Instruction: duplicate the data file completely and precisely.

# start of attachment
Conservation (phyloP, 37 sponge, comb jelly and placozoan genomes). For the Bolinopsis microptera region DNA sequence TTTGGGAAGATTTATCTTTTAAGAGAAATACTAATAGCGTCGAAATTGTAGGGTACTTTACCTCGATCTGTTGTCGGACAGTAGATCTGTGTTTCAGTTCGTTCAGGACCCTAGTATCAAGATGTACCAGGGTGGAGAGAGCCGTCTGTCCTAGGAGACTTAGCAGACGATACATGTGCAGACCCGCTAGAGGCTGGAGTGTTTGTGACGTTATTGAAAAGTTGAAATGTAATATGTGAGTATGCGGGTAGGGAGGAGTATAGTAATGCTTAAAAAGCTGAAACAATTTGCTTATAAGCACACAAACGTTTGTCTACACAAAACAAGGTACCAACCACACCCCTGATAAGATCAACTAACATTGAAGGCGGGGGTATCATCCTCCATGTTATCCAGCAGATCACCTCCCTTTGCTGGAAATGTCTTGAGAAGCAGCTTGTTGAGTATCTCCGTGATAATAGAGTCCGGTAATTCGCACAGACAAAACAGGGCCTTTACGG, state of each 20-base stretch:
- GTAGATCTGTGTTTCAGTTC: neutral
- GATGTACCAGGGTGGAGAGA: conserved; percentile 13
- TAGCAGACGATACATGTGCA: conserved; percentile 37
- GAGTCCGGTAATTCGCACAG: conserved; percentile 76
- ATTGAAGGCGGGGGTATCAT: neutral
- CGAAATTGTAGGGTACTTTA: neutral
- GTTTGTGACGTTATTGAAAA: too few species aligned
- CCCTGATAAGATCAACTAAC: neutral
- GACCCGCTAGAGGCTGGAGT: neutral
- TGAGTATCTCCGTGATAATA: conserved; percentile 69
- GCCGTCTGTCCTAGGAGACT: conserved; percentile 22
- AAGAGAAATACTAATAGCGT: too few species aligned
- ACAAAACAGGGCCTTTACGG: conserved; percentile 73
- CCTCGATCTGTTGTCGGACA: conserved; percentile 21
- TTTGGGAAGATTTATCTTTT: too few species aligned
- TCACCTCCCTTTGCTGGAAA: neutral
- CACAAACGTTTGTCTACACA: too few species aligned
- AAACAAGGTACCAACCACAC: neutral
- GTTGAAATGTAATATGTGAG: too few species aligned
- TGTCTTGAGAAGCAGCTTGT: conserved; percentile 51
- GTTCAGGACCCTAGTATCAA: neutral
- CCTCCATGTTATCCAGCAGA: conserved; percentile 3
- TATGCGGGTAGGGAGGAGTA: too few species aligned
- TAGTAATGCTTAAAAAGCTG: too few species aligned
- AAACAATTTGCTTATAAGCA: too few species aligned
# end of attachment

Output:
Conservation (phyloP, 37 sponge, comb jelly and placozoan genomes). For the Bolinopsis microptera region DNA sequence TTTGGGAAGATTTATCTTTTAAGAGAAATACTAATAGCGTCGAAATTGTAGGGTACTTTACCTCGATCTGTTGTCGGACAGTAGATCTGTGTTTCAGTTCGTTCAGGACCCTAGTATCAAGATGTACCAGGGTGGAGAGAGCCGTCTGTCCTAGGAGACTTAGCAGACGATACATGTGCAGACCCGCTAGAGGCTGGAGTGTTTGTGACGTTATTGAAAAGTTGAAATGTAATATGTGAGTATGCGGGTAGGGAGGAGTATAGTAATGCTTAAAAAGCTGAAACAATTTGCTTATAAGCACACAAACGTTTGTCTACACAAAACAAGGTACCAACCACACCCCTGATAAGATCAACTAACATTGAAGGCGGGGGTATCATCCTCCATGTTATCCAGCAGATCACCTCCCTTTGCTGGAAATGTCTTGAGAAGCAGCTTGTTGAGTATCTCCGTGATAATAGAGTCCGGTAATTCGCACAGACAAAACAGGGCCTTTACGG, state of each 20-base stretch:
- GTAGATCTGTGTTTCAGTTC: neutral
- GATGTACCAGGGTGGAGAGA: conserved; percentile 13
- TAGCAGACGATACATGTGCA: conserved; percentile 37
- GAGTCCGGTAATTCGCACAG: conserved; percentile 76
- ATTGAAGGCGGGGGTATCAT: neutral
- CGAAATTGTAGGGTACTTTA: neutral
- GTTTGTGACGTTATTGAAAA: too few species aligned
- CCCTGATAAGATCAACTAAC: neutral
- GACCCGCTAGAGGCTGGAGT: neutral
- TGAGTATCTCCGTGATAATA: conserved; percentile 69
- GCCGTCTGTCCTAGGAGACT: conserved; percentile 22
- AAGAGAAATACTAATAGCGT: too few species aligned
- ACAAAACAGGGCCTTTACGG: conserved; percentile 73
- CCTCGATCTGTTGTCGGACA: conserved; percentile 21
- TTTGGGAAGATTTATCTTTT: too few species aligned
- TCACCTCCCTTTGCTGGAAA: neutral
- CACAAACGTTTGTCTACACA: too few species aligned
- AAACAAGGTACCAACCACAC: neutral
- GTTGAAATGTAATATGTGAG: too few species aligned
- TGTCTTGAGAAGCAGCTTGT: conserved; percentile 51
- GTTCAGGACCCTAGTATCAA: neutral
- CCTCCATGTTATCCAGCAGA: conserved; percentile 3
- TATGCGGGTAGGGAGGAGTA: too few species aligned
- TAGTAATGCTTAAAAAGCTG: too few species aligned
- AAACAATTTGCTTATAAGCA: too few species aligned